Georgia Sex Trafficking Law Goes into Effect and may Influence Orange County Sex Cases
After a four year battle by lawmakers in Georgia, the state has a new law dealing with victims of human trafficking, The Associated Press reports.
Under the new law, people who are the victim of trafficking can't be prosecuted for sex crimes. It is common for those forced into servitude be used to prostitute themselves to make money for others. Commonly, women are hooked on drugs by their pimps and forced to work to feed their drug habit.
Orange County Criminal Defense Lawyers applaud that aspect of the law because a girl brought from a foreign country and forced into modern-day slavery shouldn't be charged with a crime. But there are other aspects of the new law that are troublesome, especially for those charged with sex crimes in Orange County and elsewhere.
Also under the new law, according to The Associated Press, someone who is convicted of coercing to traffic someone under 18 has to serve a minimum of 25 years in prison. Anyone who pays to have sex with someone under 18 faces at least five years in prison, while the penalty jumps to 10 years if the person is 16.
The measure includes protections that allow a prostituted child or adult to avoid charges if they can prove they were coerced into it. Coercion can mean physical abuse, but also financial harm, destruction of immigration documents and drug use. And victims can be eligible to receive state money for treatment if they cooperate with law enforcement.
While the new law does provide protection for those forced into prostitution against their will, the penalties seem a bit out of whack. And it is likely that most people who pay to have sex don't check the age of the person with whom they're sleeping. This is another potential flaw in the new legislation, which could leave a defendant open to excessive penalties.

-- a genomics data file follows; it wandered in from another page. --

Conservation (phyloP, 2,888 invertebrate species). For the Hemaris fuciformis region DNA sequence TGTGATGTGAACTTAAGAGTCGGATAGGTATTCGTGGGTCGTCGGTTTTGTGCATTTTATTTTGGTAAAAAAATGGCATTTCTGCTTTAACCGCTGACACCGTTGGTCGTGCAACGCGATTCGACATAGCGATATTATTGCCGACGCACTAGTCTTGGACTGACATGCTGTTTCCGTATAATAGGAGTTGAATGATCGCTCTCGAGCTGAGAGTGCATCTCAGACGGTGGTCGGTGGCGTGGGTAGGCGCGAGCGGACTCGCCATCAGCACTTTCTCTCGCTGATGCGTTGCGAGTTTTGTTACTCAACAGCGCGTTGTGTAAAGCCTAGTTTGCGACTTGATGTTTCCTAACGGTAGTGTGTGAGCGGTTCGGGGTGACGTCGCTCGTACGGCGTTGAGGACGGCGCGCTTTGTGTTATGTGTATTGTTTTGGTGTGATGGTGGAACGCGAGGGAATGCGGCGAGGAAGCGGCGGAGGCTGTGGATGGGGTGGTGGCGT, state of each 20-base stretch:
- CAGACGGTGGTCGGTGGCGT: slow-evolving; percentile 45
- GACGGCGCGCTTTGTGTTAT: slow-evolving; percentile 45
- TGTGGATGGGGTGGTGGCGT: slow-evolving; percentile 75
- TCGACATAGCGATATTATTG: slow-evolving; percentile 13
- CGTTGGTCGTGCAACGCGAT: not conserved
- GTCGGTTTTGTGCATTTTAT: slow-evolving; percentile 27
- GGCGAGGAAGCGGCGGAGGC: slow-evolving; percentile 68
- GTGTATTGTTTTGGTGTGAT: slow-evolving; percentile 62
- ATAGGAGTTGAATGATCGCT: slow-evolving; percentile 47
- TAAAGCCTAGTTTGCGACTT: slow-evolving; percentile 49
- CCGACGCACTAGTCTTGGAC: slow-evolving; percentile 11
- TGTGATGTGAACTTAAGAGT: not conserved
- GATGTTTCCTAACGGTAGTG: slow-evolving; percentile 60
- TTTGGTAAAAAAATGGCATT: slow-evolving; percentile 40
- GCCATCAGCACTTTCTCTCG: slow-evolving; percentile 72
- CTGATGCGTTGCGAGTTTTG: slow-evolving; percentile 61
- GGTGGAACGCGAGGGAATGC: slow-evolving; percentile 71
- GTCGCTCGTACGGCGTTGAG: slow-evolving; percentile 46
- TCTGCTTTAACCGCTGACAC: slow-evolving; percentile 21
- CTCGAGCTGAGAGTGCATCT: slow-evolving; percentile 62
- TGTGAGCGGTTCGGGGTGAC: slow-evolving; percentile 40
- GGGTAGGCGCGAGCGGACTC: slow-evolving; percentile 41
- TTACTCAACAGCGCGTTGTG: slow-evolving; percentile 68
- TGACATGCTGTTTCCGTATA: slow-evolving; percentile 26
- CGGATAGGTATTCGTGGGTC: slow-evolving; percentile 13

Politicians are quick to jump on hot-button topics to show they're "tough on crime."
Consider this: In Georgia, manslaughter -- the killing of a person in the heat of passion after provocation -- is punishable by 1 to 20 years in prison. So, in Georgia, you can kill a person and serve less time, possibly only one year in prison, than if you are convicted under this new law.
The Associated Press cites advocates that say the Georgia law could be a model for other states seeking to fight the sex trade, but it is concerning that while tough penalties can be a deterrent, they can lead to overcrowded prisons and jails and lead to unfair treatment in the criminal justice system. California is already dealing with an order to release thousands of inmates from its crowded prisons.
It's possible that California politicians will look at the Georgia law and try to run with it to show that they, too, are "tough on crime." But Orange County Criminal Defense Lawyers hope that sound reason and research go into a law in California and that they don't just jump to try to satisfy the public.
Contact an Orange County criminal defense attorney at (714) 705-6701 as soon as possible if you are charged with a crime.